4. The court of appeals affirmed. Pet. App. 1a-21a. The court rejected petitioner's argument that investment in securities is not a "trade or business" encompassed by the tax on unrelated business income. The court noted that Sections 512(b)(4) and 514(a)(1) expressly define income derived from debt-financed property to be "an item of gross income derived from an unrelated trade or business." Pet. App. 8a-9a. The court held that the income from petitioner's debt-financed securities is unrelated business income under the plain language of these statutes regardless of whether it would constitute income from a "trade or business" in other contexts. Id. at 9a. The court also rejected petitioner's argument that the tax on unrelated business income does not reach capital gains and, for the reasons given by the district court, held that petitioner's income from securities transactions failed to come within the two statutory exceptions to this tax. Id. at 16a-21a.

The court of appeals also rejected petitioner's argument that the government must show that unfair competition would occur in the absence of the tax on unrelated business income. The court noted that no such requirement can be found in the plain language of the statute and that the legislative history showed that Congress enacted these provsions to "'close a tax loophole' and raise additional revenue, as well as to eliminate a form of unfair competition." Pet. App. 10a-11a (quoting Clarence LaBelle Post No. 217 v. United States, 580 F.2d 270, 272 (8th Cir.), cert. dismised, 439 U.S. 1040 (1978). The court also noted that, despite petitioner's contentions to the contrary, no court of appeals has recognized an "unfair competition" requirement as a prerequisite for application of the tax on unrelated business income. Pet. App. 14a. The court noted that "the applicable case law reveals that no court of appeals has required such a showing." Ibid.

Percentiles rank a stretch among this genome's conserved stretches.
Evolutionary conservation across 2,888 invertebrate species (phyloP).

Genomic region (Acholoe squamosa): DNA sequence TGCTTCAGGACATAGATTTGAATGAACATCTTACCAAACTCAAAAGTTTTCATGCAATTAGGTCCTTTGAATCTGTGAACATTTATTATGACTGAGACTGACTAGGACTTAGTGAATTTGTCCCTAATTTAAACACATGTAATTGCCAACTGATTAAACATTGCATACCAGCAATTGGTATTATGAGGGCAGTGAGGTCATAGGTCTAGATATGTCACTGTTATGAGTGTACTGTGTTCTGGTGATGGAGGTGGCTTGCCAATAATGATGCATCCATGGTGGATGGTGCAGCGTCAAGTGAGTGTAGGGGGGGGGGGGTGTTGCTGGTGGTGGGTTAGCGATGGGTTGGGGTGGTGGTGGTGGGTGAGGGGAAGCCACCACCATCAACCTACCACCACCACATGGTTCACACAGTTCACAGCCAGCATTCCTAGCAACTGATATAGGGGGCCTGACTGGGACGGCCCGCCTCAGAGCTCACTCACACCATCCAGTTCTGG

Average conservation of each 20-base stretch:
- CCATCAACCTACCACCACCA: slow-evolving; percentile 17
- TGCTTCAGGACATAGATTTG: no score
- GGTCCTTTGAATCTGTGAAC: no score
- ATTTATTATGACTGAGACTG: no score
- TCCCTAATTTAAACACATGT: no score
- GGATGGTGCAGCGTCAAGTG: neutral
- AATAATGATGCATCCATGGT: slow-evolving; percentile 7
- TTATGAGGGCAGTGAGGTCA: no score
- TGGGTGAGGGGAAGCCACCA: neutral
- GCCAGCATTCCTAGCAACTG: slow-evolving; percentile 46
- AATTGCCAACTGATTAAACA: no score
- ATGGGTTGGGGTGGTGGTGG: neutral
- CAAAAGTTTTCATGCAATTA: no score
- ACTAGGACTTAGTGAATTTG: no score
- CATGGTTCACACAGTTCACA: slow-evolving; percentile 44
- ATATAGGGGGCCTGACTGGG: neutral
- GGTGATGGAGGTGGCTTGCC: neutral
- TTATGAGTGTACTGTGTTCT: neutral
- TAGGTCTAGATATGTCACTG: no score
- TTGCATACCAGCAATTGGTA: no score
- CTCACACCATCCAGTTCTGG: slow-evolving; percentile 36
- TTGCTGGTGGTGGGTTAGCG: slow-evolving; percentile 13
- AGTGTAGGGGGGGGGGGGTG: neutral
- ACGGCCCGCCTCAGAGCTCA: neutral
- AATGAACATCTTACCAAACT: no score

ARGUMENT

The decision of the court of appeals is correct and does not conflict with any decision of this Court or any other court of appeals. Further review is therefore not warranted.